Abu Hamza to face charges of inciting racial hatred in UK

The controversial Muslim cleric Abu Hamza is to be charged with inciting racial hatred.

The controversial Muslim cleric Abu Hamza is to be charged with inciting racial hatred.

The radical preacher is not expected to be charged with any terrorist offences, but is accused of inciting hatred by allegedly calling on British Muslims to become suicide bombers.

Legal sources said the case had "deeply political" ramifications and the decision to charge Mr Hamza in Britain may have annoyed senior American officials.

Mr Hamza, 47, is already being held in a high-security jail, from where he is fighting attempts by the American government to extradite him and charge him with terrorism.

However, he will now go to trial in Britain after the Crown Prosecution Service (CPS) yesterday advised the police there was sufficient evidence to bring charges in this country.

Domestic charges take precedence over extradition hearings, although if Mr Hamza is cleared of offences in the United Kingdom the American authorities can restart their own legal action.

The Egyptian-born cleric has been held at Belmarsh prison in south-east London since May, but was arrested in August by the Metropolitan Police's anti-terrorist branch over allegations that he provided support to al-Qa'ida either through finance, recruiting or logistics.

He was later de-arrested but the criminal investigation was not dropped and the police advice file, based on inquiries over several months, was passed to the CPS.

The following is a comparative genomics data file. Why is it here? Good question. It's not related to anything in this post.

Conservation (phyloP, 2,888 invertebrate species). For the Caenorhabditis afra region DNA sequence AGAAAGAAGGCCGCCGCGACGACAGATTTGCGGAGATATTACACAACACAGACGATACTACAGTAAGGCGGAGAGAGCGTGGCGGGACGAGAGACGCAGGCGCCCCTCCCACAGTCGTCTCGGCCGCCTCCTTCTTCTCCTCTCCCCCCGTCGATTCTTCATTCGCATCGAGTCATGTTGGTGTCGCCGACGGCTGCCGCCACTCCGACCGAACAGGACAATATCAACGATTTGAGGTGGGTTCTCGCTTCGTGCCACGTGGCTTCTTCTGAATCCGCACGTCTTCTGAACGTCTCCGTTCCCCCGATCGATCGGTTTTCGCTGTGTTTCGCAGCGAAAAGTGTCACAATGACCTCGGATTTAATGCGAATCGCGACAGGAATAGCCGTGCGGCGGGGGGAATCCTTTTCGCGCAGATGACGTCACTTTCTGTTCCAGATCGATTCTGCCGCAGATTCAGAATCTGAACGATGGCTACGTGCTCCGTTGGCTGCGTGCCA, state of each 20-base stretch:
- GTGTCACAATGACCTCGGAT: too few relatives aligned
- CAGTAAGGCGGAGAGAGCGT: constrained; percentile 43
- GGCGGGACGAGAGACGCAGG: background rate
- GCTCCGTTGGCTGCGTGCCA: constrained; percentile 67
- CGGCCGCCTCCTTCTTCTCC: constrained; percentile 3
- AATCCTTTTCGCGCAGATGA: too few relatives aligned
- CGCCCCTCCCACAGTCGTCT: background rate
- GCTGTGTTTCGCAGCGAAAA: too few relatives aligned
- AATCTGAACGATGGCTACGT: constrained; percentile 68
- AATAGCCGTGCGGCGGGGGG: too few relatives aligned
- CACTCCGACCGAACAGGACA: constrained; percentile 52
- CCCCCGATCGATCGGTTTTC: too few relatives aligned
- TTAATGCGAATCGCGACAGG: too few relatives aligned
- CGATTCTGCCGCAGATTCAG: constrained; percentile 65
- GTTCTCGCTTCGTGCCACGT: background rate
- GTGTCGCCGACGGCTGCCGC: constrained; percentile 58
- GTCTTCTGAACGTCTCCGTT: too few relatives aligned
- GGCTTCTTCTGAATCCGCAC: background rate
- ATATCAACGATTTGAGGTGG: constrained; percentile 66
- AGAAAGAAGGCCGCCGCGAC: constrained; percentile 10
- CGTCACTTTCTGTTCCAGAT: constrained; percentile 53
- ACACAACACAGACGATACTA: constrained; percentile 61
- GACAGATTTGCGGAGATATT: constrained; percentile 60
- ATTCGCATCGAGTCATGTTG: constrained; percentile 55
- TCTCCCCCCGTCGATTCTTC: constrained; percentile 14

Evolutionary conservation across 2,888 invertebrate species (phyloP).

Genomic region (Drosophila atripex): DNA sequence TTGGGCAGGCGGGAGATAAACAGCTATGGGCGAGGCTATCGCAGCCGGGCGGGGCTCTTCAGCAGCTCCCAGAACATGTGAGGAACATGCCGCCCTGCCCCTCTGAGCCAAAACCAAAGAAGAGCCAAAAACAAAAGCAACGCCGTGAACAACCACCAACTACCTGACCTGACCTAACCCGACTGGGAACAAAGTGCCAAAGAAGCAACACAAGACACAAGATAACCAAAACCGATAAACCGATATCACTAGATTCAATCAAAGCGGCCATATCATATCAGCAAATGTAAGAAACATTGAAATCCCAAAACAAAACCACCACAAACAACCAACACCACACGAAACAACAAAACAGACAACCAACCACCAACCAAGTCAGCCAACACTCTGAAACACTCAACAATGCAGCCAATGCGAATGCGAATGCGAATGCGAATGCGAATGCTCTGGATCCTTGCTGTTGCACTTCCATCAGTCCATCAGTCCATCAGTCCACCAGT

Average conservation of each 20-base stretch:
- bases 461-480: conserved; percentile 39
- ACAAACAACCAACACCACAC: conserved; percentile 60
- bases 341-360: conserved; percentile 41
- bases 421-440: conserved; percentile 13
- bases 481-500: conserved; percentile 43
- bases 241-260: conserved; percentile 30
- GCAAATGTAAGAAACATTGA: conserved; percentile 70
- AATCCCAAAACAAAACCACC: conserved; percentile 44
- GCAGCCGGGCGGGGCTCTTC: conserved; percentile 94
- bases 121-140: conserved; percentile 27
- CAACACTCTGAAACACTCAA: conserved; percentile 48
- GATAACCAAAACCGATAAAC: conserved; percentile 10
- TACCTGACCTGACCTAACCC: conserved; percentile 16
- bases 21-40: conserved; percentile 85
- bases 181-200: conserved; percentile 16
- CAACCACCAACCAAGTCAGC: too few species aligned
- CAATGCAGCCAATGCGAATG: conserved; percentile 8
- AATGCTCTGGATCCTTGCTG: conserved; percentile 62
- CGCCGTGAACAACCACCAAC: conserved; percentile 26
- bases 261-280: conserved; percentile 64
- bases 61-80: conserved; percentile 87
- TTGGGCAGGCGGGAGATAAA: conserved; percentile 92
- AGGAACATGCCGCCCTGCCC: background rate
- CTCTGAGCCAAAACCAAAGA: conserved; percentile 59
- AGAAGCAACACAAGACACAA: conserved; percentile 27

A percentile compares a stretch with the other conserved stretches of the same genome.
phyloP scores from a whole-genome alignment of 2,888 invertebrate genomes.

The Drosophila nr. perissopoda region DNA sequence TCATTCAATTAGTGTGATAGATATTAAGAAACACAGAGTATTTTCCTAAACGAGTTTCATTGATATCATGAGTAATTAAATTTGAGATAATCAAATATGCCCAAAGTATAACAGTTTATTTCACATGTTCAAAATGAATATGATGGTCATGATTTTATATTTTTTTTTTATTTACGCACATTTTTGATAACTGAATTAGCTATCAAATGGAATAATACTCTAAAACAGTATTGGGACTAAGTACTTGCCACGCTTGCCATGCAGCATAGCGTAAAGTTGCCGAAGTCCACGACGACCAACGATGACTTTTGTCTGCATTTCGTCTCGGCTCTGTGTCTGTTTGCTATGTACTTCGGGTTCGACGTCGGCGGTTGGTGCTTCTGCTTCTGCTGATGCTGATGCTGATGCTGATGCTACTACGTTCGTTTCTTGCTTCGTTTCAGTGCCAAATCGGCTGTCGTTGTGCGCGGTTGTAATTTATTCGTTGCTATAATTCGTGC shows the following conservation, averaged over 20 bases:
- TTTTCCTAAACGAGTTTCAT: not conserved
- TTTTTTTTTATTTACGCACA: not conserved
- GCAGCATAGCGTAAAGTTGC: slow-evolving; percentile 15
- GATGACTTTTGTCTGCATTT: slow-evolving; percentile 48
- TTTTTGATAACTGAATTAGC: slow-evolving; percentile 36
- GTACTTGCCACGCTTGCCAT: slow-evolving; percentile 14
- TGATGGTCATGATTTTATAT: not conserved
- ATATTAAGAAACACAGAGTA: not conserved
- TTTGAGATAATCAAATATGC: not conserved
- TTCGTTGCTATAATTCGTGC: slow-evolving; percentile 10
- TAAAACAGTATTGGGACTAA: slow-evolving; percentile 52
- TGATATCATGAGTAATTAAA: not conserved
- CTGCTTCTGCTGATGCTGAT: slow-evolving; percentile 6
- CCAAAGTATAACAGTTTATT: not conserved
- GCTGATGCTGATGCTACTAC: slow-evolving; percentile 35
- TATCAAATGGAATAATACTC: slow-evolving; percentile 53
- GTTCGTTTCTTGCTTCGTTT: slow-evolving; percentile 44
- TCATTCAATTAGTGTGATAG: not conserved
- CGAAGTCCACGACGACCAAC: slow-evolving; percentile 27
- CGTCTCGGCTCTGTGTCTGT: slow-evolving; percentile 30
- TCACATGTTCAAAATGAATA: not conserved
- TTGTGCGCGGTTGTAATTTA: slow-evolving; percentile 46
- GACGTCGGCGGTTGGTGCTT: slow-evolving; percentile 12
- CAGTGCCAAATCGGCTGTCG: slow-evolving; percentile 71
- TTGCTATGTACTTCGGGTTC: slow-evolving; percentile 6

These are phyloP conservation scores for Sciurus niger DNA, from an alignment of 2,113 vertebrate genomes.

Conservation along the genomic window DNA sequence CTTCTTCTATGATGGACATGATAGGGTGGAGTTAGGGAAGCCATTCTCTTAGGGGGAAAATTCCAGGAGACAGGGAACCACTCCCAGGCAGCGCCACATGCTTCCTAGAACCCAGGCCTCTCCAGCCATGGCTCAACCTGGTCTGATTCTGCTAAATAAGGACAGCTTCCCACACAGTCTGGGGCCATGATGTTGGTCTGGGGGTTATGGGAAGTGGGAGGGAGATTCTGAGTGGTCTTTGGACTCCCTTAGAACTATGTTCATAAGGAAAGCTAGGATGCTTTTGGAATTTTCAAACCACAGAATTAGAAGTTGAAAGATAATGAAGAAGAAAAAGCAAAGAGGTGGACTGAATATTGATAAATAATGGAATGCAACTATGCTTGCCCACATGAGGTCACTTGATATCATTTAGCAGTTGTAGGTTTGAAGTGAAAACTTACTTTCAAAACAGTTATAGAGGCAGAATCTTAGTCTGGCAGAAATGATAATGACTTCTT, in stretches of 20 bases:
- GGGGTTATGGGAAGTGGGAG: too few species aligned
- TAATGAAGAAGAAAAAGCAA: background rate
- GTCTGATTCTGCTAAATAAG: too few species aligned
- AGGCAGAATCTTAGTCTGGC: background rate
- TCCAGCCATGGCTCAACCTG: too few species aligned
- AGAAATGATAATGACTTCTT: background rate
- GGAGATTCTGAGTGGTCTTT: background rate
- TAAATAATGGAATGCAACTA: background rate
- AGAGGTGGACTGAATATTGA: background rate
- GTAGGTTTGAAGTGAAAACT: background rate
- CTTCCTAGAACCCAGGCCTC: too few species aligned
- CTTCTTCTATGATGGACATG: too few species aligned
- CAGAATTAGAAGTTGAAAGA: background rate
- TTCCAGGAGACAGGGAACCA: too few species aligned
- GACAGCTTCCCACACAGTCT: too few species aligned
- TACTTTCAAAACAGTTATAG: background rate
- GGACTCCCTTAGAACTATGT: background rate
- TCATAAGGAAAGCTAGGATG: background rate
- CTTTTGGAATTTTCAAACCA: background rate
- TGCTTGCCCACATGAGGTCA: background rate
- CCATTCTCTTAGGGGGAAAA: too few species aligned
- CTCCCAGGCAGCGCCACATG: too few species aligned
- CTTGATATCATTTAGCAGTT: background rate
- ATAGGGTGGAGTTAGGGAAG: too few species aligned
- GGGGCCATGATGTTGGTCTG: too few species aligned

The police evidence is understood to include tapes of Abu Hamza's sermons, which are alleged to incite racial hatred. In April he was recorded giving a sermon in which he allegedly told followers they came from a "culture of martyrdom" and should embrace the opportunity to "die honourably". He is also said to have denounced the West and its allies, and to have praised suicide bombers.

The former imam of Finsbury Park mosque is expected to be charged next week under one of his five names: Mustafa Kamel Mustafa, Abu Hamza, Abu Hamza Al-Masri, Mustafa Kamel and Mustafa Mostafa Kamel Mostafa.

United States officials frequently expressed surprise and frustration that Abu Hamza was free to walk the streets of London, despite his open extremism and allegedly bloodcurdling speeches, in which he reportedly supported blowing up airliners, committing suicide attacks in Britain and killing all Jews above the age of 15.

British officials have had to explain to their US counterparts that neither Lord Goldsmith, the Attorney General, nor government ministers, have the power to interfere with the legal process and the decision to bring a prosecution.

There has previously been speculation that charges might be brought here as British suspects cannot be extradited if the charges they face carry the death penalty. Mr Hamza is a British citizen through his marriage to a British woman, whom he has since divorced.

The Muslim cleric faces 11 charges in the US, which involve allegations of hostage-taking in Yemen, a conspiracy to set up a terrorist training camp in the US state of Oregon, and sending another radical to Afghanistan to fight for the Taliban.

In July, at a hearing of the extradition case, James Lewis QC, for the United States government, said Mr Hamza was a "member of a global conspiracy to wage jihad against the United States and other countries".

At this hearing, Mr Hamza's legal team said the London-based cleric would not receive a fair trial in the US because the evidence against him had been obtained by torture and plea bargaining. They also argued that he had already been declared a global terrorist by President George Bush.

A full extradition hearing involving lawyers for the US government, which was due to begin in London on 19 October, will now be stayed.

Start your day with The Independent, sign up for daily news emails
Voices
Barn owls are among species that could be affected
charity appeal
News
Sarah Silverman (middle) with sister Reform Rabbi Susan Silverman (right) and sister actress Laura Silverman (left) at Jerusalem's Western Wall for feminist Hanuka candle-lighting ceremony